Youth Villages is looking for adults of all ages in the area to serve as mentors to children with emotional, behavioral and mental health issues and children who have been abused or neglected and are receiving help on the Youth Villages-Inner Harbour Campus in Douglasville.
“We need caring adults who are willing to spend a few hours a month with a child in residential treatment who needs an adult role model and someone who is just there to talk to and listen,” said Katrina Word in a press release, mentor and volunteer coordinator at the Youth Villages-Inner Harbour Campus.
The Youth Villages-Inner Harbour Campus helps children ages 6 through 17 who have emotional behavioral or mental health issues, or have been abused or neglected and need professional help. Mentors provide a positive outlet for children in residential treatment who may not have visitors or get to go for off-campus outings without a mentor.
Youth Villages-Inner Harbour Campus mentors commit to spending at least four hours a month with a child on campus or to take the child for off-campus outings to the zoo, a restaurant, a movie, a trip to the mall, a museum, play putt-putt or other activities.
“Being a mentor is about allowing a child to have new experiences he or she otherwise wouldn’t have,” Word said. “It’s about being there, being a friend and showing a child who may feel alone that there is someone who cares – someone the child can look up to.”
To become a mentor, potential mentors must be at least 21 years of age, complete a mentor application available at www.youthvillages.org, pass a criminal background check, attend a mentor orientation and commit to spending at least four hours a month with a child. Mentors are matched with children based on mutual interests.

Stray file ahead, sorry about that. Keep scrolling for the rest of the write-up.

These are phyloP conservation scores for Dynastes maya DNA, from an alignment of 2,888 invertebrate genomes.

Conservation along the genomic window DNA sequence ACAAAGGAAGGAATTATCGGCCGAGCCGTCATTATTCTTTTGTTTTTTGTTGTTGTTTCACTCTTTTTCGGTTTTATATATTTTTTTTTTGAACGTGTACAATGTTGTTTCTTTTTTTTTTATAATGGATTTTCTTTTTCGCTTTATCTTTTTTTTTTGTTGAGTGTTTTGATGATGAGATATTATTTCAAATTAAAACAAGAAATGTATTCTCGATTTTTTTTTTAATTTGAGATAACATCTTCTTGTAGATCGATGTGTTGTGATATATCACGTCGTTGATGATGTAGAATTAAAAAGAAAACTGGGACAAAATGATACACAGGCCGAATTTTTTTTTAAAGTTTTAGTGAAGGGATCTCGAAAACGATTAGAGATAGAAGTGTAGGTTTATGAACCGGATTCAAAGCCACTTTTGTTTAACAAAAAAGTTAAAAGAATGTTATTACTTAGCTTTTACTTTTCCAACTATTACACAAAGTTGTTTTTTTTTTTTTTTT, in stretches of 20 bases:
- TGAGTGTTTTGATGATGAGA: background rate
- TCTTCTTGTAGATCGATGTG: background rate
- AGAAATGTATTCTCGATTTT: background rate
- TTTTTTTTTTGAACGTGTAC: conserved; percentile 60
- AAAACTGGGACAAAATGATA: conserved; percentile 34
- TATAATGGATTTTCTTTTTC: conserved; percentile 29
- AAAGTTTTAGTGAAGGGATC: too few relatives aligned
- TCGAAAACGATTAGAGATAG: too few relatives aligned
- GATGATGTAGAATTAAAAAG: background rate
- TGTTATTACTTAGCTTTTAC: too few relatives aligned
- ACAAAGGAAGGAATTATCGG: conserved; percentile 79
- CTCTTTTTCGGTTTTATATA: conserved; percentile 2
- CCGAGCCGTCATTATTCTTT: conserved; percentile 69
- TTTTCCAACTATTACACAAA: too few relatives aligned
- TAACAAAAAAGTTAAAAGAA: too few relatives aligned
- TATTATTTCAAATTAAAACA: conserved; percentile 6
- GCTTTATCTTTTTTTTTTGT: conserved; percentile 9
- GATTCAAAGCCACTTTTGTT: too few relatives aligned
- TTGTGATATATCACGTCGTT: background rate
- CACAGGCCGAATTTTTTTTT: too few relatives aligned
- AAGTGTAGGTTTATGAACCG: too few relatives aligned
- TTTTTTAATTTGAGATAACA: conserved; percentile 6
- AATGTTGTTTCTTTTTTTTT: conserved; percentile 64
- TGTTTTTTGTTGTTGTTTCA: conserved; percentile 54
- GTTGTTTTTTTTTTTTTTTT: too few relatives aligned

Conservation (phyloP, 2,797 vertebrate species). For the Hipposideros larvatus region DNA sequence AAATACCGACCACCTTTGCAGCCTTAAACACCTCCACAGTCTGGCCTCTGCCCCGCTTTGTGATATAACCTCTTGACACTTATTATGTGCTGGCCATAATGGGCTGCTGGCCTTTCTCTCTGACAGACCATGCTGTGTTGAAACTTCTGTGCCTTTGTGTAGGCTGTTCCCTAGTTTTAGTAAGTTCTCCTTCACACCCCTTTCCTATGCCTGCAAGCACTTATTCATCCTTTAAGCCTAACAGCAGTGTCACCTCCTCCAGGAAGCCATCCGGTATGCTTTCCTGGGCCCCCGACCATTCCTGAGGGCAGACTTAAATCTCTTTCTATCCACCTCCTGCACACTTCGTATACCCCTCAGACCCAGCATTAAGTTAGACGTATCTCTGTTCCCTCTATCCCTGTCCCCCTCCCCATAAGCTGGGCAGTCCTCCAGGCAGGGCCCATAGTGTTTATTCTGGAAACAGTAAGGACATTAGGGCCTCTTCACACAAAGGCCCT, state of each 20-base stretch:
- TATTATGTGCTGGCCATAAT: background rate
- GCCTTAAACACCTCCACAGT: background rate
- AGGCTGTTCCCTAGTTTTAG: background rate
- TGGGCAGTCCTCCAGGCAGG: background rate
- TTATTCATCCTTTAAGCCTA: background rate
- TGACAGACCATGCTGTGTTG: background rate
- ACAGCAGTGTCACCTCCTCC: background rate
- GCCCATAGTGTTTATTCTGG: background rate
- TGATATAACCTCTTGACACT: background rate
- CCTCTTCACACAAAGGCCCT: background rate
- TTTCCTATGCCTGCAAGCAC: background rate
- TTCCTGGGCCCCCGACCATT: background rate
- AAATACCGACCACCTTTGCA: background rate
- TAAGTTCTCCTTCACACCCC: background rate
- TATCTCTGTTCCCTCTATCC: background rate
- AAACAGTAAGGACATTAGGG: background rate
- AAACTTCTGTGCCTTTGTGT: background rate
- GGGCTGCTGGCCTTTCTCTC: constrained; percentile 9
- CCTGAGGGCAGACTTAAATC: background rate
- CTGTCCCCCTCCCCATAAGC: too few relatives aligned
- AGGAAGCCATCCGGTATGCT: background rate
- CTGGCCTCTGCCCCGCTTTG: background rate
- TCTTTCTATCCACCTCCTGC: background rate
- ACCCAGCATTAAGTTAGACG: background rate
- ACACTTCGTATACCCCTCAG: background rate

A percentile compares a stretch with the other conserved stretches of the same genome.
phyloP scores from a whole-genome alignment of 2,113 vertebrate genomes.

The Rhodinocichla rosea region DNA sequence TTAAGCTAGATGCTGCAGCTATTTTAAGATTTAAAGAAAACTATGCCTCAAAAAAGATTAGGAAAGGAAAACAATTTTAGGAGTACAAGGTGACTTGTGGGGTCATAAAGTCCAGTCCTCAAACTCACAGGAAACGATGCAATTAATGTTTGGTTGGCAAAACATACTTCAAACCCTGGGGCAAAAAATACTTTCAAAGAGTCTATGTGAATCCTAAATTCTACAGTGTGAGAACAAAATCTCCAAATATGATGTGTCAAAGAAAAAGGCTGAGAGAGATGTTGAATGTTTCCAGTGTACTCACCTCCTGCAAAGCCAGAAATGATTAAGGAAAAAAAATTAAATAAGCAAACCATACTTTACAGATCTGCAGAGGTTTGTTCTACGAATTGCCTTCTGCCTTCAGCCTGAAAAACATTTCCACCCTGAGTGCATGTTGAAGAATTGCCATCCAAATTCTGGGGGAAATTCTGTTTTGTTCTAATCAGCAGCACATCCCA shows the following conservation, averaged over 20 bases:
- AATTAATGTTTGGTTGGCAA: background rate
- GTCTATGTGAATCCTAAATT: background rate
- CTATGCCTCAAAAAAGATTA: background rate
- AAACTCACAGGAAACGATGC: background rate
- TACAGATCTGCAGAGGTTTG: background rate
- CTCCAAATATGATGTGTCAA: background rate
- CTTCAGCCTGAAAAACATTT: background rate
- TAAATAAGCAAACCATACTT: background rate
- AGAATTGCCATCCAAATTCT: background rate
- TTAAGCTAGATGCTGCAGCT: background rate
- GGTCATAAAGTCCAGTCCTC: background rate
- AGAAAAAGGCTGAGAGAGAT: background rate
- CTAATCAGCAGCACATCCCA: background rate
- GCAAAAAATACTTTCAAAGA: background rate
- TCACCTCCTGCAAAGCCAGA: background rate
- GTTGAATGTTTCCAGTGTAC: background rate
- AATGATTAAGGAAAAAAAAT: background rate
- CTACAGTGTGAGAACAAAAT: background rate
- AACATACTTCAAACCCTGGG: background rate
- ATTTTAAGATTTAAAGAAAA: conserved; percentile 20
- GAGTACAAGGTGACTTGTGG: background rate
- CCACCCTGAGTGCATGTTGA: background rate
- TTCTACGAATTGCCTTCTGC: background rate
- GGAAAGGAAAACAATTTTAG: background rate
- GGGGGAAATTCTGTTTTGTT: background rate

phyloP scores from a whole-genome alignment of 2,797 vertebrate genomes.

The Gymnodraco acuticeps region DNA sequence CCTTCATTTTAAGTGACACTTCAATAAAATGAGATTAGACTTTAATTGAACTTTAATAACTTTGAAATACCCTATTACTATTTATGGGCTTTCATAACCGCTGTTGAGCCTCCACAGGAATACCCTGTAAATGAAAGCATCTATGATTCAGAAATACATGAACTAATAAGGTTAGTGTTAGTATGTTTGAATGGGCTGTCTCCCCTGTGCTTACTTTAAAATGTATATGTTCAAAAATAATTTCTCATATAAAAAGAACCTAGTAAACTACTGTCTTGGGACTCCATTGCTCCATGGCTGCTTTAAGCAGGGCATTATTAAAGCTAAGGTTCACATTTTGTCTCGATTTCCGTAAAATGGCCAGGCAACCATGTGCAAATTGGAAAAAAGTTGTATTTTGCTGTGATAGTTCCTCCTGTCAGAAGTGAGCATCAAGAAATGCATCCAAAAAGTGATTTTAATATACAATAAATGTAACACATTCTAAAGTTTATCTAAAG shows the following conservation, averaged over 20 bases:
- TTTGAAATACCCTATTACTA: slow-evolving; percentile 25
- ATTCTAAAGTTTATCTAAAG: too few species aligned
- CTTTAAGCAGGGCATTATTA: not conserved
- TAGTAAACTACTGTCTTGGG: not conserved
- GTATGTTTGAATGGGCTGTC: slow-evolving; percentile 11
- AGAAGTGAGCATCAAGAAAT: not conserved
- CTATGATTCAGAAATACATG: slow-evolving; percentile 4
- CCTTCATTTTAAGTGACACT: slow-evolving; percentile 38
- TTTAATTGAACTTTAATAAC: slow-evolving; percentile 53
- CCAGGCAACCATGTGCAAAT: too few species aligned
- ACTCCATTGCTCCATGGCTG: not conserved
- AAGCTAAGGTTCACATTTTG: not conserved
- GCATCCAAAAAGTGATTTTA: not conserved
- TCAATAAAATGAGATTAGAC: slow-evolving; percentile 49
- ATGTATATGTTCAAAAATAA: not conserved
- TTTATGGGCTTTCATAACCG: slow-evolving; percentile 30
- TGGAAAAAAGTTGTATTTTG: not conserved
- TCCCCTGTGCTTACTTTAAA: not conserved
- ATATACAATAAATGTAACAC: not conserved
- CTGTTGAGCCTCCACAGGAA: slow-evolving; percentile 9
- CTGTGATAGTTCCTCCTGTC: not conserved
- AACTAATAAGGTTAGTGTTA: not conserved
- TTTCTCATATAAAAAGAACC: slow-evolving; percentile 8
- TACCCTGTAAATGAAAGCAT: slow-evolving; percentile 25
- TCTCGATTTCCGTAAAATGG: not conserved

“It’s very rewarding to be a mentor,” Word said. “I am a mentor myself and love the experience. There’s something very special about seeing a child’s eyes light up when he or she sees you, and you can tell you just made his or her day–or even week. These children look forward to seeing their mentors so much!”
Word encourages people of all ages and walks of life to become mentors, though she is especially encouraging men to become mentors to boys who lack male role models.
“We have a lot of boys who need mentors, but we really lack men who want to mentor children,” Word said. “We currently have a need for mentors for multiple children. Ideally, we would like for half of them to be male.”
To learn more about becoming a mentor, call Word at 770-852-6328 or send her an email: firstname.lastname@example.org.
Youth Villages, a private nonprofit organization dedicated to helping children and their families live successfully, is one of the largest private providers of services to children and families in Georgia.
Youth Villages has a long history of helping children with emotional, behavioral and mental health issues, providing residential treatment at the Youth Villages-Inner Harbour Campus in Douglasville since 1962.
From its Atlanta office, Youth Villages’ intensive in-home services program helps troubled children and their families where they need help most–in their own homes and communities. Youth Villages’ Atlanta-based transitional living program provides guidance and support to former foster youth who lack family and other support to help them make a successful transition into independent adulthood.
Every year, Youth Villages helps more than 800 children and their families in Georgia. Youth Villages’ focus on strengthening families consistently produces an 80-percent success rate of children living successfully at home two years after completing a Youth Villages program.
Named one of the Top 50 Nonprofits to Work For in 2010 and 2011, Youth Villages has been recognized by Harvard Business School and U.S. News & World Report, and was identified by The White House as one of the nation’s most promising results-oriented nonprofit organizations. For more information, go to www.youthvillages.org.